Justia Class Action Opinion Summaries

Articles Posted in US Court of Appeals for the Eleventh Circuit
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Three plaintiffs, seeking to represent a putative class of 3,000 nursing facility residents, filed a class action complaint against (MMI) and its president in Florida state court. After defendants removed to the district court, the district court removed back to state court under the Class Action Fairness Act (CAFA).The Eleventh Circuit reversed and remanded for further proceedings, concluding that the district court erred in finding that the evidence was sufficient to establish that two-thirds of the putative class were Florida citizens. The court explained that the studies, surveys, and census data that plaintiffs provided, which do not directly involve plaintiffs in this case, are not sufficient to establish that a certain percentage of the plaintiff class are citizens of Florida. The court agreed with the district court's conclusion that plaintiffs satisfied the "significant defendant" requirement in 28 U.S.C. 1332(d)(4)(A)(i)(II)(aa). Because the court found that plaintiffs failed to meet the local controversy exception's state citizenship requirement, however, the district court erred in remanding this matter to state court. Finally, to the extent that the remand order was based on the discretionary exception, the district court erred in failing to find that MMI is a primary defendant and not a Florida citizen. View "Smith v. Bokor" on Justia Law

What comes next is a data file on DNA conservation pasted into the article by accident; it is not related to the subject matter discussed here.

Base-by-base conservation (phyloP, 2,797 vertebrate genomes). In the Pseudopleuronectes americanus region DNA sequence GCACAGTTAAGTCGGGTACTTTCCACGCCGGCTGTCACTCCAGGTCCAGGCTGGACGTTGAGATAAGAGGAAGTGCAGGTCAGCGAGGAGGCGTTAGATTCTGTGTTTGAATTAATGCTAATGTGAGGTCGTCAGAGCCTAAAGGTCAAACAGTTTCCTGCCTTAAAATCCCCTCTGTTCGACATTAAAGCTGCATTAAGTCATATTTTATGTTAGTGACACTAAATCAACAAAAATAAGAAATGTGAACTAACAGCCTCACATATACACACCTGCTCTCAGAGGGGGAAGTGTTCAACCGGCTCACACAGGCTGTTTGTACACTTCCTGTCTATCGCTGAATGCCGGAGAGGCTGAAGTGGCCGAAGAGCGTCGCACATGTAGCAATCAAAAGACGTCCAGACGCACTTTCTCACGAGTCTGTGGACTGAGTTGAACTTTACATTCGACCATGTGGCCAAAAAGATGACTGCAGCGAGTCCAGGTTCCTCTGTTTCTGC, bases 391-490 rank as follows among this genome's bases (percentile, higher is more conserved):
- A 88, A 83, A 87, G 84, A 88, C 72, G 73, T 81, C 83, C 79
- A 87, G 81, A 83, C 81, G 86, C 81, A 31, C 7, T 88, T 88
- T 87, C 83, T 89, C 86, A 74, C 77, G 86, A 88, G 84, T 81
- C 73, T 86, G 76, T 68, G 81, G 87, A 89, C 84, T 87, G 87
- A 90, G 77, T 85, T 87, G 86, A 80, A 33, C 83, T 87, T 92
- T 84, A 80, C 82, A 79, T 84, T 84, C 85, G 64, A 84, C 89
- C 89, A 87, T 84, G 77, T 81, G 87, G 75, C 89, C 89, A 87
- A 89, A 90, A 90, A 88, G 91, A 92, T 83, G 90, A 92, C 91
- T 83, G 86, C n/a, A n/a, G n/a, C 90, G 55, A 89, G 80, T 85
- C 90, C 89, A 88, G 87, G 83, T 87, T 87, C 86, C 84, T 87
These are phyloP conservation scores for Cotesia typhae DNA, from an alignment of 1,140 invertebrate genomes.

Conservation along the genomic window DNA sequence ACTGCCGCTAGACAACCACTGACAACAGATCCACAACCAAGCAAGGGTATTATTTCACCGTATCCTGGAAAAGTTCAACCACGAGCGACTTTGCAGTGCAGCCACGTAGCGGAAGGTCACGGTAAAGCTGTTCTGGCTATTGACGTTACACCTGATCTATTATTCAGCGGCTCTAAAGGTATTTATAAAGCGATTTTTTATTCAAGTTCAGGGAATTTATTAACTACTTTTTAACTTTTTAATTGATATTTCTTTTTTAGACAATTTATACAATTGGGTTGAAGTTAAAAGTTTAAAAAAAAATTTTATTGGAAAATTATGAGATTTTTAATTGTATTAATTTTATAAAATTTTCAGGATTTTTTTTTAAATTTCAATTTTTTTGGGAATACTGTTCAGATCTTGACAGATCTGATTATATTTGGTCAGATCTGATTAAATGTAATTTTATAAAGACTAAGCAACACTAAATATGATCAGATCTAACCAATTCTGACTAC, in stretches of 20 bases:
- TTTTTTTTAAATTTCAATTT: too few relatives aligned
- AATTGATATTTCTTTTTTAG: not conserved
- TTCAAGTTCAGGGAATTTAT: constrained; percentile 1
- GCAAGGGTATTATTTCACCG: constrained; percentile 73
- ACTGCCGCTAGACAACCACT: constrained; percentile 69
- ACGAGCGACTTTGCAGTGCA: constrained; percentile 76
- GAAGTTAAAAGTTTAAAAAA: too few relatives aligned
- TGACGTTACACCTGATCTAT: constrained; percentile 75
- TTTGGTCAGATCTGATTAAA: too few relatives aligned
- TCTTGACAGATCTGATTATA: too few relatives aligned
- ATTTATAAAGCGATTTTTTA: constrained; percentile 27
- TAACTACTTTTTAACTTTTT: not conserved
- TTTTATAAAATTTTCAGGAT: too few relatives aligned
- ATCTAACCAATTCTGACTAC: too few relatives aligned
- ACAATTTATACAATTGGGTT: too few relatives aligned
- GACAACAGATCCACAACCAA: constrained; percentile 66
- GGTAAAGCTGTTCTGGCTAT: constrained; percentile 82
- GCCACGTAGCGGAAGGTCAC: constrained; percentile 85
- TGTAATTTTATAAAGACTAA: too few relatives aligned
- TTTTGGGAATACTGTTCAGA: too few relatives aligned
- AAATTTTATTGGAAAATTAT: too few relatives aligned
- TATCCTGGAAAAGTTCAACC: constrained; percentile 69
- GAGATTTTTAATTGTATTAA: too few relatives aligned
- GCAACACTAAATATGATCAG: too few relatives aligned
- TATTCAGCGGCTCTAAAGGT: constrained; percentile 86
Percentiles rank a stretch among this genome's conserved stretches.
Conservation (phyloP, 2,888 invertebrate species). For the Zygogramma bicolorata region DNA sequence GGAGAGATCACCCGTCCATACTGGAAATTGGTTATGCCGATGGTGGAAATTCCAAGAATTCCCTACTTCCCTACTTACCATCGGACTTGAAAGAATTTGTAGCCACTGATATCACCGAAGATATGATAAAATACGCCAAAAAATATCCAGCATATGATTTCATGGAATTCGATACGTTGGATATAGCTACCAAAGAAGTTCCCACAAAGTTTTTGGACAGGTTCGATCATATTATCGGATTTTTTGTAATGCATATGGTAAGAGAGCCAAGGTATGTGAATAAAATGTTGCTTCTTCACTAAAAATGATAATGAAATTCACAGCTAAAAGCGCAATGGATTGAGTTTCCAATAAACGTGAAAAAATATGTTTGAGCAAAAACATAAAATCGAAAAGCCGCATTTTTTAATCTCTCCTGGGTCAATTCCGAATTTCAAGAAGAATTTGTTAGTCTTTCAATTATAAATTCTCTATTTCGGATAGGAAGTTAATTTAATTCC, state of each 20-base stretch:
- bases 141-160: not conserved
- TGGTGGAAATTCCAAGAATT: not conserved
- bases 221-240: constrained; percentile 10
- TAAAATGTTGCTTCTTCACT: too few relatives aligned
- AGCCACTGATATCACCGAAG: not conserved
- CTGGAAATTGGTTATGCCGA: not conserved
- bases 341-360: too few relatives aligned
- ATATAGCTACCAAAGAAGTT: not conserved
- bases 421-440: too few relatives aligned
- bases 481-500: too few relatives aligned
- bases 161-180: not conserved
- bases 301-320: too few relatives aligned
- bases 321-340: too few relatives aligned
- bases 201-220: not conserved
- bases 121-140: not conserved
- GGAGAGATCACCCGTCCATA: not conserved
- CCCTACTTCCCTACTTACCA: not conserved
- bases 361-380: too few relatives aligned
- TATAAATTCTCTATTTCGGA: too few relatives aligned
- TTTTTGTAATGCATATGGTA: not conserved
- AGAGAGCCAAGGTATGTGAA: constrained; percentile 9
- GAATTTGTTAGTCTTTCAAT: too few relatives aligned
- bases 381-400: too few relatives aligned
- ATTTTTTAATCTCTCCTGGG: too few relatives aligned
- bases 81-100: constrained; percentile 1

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Putative class representatives do not have to prove the existence of an administratively feasible method to identify absent class members as a precondition for certification of a class action under Federal Rule of Civil Procedure 23. Plaintiffs, owners of allegedly defective refrigerators manufactured by Dometic Corporation, as putative class representatives, moved to certify a class of similarly situated owners. The district court denied certification based on plaintiffs' failure to prove administrative feasibility, and dismissed the action because, in its view, the denial of class certification divested it of subject matter jurisdiction.The Eleventh Circuit vacated the district court's order denying class certification and dismissing the action, holding that the doctrines of invited error and forfeiture do not bar the court's consideration of the issue of administrative feasibility; administrative feasibility is relevant under Rule 23(b)(3) but is not a prerequisite of certification; and jurisdiction under the Class Action Fairness Act does not depend on class certification. Accordingly, the court remanded for further proceedings. View "Cherry v. Dometic Corporation" on Justia Law